I suspect the whole issue came out of the "dry is good" fad that was prevalent years ago. The extra drag of a poorly lubricated op rod might have caused someone problems. I grease a Garand pretty thouroughly and generously.
                      I found it interesting that a study several years ago demonstrated the simple oils and standard issue grease worked well for the Garand.

                      As far as the dry fad, I had no carry experiance with the Garand but no way in hell would I over grease the M14 in harse and hostile environments. 150 rounds into a situation and you may have another situation. In my experience same said for the M2, M16 and M4, keep them clean, dry, clear, with a very, very light oil. In foul and foul and cold weather keep them covered your hands off the metal.

                      For storage, collecting and occasional shooting, who cares what people do? I haven't got to clean them.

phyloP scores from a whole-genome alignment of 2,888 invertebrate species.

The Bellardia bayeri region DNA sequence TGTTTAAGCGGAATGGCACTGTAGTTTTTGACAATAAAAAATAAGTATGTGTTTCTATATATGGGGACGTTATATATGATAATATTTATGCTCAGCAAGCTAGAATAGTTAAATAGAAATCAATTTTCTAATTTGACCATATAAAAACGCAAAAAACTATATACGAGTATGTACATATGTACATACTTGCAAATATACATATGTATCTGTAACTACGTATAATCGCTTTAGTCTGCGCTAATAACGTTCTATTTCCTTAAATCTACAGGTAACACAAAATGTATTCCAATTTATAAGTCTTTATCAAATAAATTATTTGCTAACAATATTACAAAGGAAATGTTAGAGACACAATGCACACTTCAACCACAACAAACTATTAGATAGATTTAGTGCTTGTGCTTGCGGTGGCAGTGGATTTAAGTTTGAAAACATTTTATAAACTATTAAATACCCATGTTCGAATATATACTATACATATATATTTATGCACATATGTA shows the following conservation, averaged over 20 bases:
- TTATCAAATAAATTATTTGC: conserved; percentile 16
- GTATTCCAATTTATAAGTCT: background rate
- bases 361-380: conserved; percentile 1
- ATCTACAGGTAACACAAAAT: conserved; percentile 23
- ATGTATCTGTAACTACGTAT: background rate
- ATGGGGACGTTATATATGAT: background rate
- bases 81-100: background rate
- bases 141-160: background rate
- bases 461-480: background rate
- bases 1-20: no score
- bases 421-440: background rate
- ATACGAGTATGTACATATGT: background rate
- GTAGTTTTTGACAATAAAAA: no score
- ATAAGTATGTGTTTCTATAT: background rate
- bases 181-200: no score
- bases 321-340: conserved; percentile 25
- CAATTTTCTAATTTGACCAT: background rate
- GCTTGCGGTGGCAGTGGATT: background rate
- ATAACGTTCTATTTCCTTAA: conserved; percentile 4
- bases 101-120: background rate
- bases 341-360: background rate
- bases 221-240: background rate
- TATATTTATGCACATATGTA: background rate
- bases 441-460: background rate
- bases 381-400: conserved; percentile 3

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                        #12
                        Parkerizing works more to hold a film to preserve the steel underneath. I've found rust on many rifles in the areas inside the stocks, covered by the wood. Changes in temperature cause condensation to form inside the rifle, particularly bringing in a cold rifle (used outside in the winter) to a warmer, more humid heated home. A film of grease stays put and prevents corrosion. I've run hundreds of rounds with a well-greased Garand with no problems at all.
                        The thief may possess something he stole, but he does not own it.
                        The owner has a right to take his property back from the thief.

                        Comment


                          #13